“Microsoft will be safer as it focuses on running the computing infrastructure for large enterprises, which will be safer in an economic slowdown. The third player is Google, which does a bit of both, large and small companies. It is smaller so high growth will be easier for it.”
Ben Rogoff, manager of the Polar Capital Technology Trusts, adds: “Cloud computing continues to deliver strong growth at extraordinary scale, with the three dominant vendors now having a total annual revenue of $140 billion (£115 billion), up 41% year over year.
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“Strong cloud growth means investment in data centres, which should underpin demand for semiconductors.”
Smitt adds that “digital revolution” stocks, such as Microsoft and Google, are large, diversified businesses that also benefit from selling cloud computing services.
He said: “Microsoft stands out for the diversification of its business services and 70% recurring revenue. Alphabet (Google) may see a slowdown in advertising income in a recession, but it also has YouTube, the Android mobile phone operating system, and its ‘other bets’ division, where it is experimenting with driverless cars and drug discovery.
“Google can also keep talent in ways that Amazon and Facebook can’t, as shown by high-profile executives leaving those businesses recently.”
For Crowdy, stocks that have high levels of recurring revenue will also be good in slowdown as companies will be unlikely to cut off their subscriptions. Established software companies will therefore be able to keep growing profits and revenue, he argues.
While there have been a wave of new software companies launched recently, such as Zoom (NASDAQ:ZM), he said these were not interesting to him as their subscriptions can easily be switched off by employers.
“People train to use tools from Autodesk and Adobe at university. These are programmes that will keep being used in a downturn and will be bigger in 10 years than they are today,” he said.
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Nevertheless, these companies have fallen in tandem with other technology stocks this year, despite offering resilience in a recession. This is an opportunity to buy cheaper, according to Crowdy.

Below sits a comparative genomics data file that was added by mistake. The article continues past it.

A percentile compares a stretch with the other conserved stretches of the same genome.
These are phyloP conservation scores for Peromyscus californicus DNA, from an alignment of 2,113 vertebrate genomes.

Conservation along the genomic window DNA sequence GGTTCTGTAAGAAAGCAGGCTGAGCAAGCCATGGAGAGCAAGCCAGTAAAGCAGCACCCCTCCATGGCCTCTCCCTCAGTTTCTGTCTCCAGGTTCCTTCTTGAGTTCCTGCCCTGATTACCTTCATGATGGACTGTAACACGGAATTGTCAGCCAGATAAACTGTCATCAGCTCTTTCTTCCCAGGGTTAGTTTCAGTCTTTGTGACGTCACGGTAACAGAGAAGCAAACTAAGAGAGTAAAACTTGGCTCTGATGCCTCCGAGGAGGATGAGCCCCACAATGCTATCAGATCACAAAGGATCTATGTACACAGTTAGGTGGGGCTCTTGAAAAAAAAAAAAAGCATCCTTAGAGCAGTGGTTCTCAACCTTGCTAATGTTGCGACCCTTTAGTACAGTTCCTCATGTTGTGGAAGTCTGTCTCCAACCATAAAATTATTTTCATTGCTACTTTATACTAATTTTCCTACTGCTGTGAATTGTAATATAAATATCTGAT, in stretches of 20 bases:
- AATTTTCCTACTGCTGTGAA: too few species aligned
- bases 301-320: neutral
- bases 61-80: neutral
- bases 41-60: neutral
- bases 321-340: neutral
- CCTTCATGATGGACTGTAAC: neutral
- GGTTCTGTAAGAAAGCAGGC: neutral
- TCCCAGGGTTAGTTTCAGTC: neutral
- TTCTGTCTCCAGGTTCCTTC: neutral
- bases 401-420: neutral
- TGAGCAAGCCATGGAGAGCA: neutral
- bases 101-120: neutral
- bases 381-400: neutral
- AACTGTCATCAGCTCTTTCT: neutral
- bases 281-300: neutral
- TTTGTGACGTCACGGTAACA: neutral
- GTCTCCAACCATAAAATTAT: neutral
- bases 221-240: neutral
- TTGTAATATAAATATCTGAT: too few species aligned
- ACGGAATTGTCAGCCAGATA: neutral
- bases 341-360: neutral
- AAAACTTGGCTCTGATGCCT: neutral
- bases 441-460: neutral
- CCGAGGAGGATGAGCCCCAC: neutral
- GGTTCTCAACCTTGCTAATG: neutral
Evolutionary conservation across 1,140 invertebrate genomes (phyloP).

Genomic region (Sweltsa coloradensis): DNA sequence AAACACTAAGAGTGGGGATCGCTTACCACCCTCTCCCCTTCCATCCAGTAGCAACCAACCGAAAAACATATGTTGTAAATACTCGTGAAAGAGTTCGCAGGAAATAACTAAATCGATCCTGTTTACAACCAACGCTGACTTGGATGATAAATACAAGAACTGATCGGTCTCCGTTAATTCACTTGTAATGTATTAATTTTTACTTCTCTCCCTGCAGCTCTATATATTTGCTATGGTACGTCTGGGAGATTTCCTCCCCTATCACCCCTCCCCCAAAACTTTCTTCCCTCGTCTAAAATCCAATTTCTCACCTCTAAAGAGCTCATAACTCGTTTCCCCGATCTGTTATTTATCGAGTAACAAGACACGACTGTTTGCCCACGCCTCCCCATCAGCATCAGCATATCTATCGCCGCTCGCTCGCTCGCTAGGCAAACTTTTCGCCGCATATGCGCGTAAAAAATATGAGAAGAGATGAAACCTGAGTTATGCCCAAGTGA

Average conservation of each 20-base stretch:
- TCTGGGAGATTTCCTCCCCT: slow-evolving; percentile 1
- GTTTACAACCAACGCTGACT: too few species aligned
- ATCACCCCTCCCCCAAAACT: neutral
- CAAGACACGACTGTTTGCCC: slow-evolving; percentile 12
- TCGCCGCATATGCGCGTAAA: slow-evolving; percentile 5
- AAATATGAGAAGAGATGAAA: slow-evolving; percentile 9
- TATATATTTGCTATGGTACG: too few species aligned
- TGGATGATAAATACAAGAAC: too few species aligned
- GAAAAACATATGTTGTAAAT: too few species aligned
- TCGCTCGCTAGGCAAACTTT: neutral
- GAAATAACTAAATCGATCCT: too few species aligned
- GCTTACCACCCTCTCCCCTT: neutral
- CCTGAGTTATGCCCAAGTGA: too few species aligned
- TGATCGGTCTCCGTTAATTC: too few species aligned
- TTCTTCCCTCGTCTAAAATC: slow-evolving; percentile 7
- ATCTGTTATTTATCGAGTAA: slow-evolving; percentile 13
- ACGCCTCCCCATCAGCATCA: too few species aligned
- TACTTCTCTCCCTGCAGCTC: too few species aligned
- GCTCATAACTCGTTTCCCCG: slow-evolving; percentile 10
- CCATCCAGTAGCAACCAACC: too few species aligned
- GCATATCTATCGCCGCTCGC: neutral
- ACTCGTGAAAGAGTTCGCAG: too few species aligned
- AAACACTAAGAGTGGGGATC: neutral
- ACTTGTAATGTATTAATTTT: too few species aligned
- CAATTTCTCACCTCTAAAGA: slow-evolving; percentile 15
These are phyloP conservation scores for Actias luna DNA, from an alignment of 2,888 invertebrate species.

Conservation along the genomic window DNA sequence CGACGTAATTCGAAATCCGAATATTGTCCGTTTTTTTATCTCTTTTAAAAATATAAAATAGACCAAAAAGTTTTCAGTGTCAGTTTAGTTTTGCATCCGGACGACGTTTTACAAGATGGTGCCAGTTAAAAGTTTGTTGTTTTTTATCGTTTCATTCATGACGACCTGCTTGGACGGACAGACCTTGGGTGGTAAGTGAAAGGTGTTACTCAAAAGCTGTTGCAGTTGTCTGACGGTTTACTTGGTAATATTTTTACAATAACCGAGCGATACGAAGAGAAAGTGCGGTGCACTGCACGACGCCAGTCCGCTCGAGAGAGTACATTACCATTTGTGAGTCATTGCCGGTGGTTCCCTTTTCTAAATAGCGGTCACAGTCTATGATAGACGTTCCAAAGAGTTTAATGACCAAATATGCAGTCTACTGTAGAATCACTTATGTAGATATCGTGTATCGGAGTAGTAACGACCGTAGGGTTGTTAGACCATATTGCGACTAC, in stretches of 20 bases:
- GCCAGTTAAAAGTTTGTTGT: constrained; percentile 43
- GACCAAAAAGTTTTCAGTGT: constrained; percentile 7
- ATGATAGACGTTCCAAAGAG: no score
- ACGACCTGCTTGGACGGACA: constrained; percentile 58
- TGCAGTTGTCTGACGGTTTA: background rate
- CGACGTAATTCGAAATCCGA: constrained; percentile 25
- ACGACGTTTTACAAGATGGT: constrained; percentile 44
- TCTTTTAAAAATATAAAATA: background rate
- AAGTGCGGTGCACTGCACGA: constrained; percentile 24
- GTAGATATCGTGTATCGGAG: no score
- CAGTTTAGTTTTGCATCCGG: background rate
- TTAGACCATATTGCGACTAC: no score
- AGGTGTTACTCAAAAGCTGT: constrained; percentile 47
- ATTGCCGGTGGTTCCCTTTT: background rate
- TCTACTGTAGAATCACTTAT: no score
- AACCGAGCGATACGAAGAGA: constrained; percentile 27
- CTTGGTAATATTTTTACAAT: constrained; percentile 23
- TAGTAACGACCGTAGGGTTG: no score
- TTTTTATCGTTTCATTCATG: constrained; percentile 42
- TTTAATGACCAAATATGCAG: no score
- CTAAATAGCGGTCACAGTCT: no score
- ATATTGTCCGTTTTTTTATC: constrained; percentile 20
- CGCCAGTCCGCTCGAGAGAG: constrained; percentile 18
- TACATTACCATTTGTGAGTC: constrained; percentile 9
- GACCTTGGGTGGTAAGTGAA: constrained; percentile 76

He said: “Quality companies have lagged, and cyclical and cheap companies have done well. We expect this to reverse though if economic growth slows. I would much rather own a great business as we head into a downturn over a cheaper and more vulnerable one that could see its profits collapse,” he said.
Another area to watch, according to Smit, is healthcare stocks. Due to the growing backlog of surgery caused by the pandemic, he said companies that provide essential medical equipment would be a safe bet.
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Shares have fallen 29% and 46% this year as investors sold expensive “growth” stocks and bought cheaper “value” ones. But Smit reckons that companies with consistent and growing demand, even though they are expensive relative to earnings, will be strong investments during a recession.
These articles are provided for information purposes only. Occasionally, an opinion about whether to buy or sell a specific investment may be provided by third parties. The content is not intended to be a personal recommendation to buy or sell any financial instrument or product, or to adopt any investment strategy as it is not provided based on an assessment of your investing knowledge and experience, your financial situation or your investment objectives. The value of your investments, and the income derived from them, may go down as well as up. You may not get back all the money that you invest. The investments referred to in this article may not be suitable for all investors, and if in doubt, an investor should seek advice from a qualified investment adviser.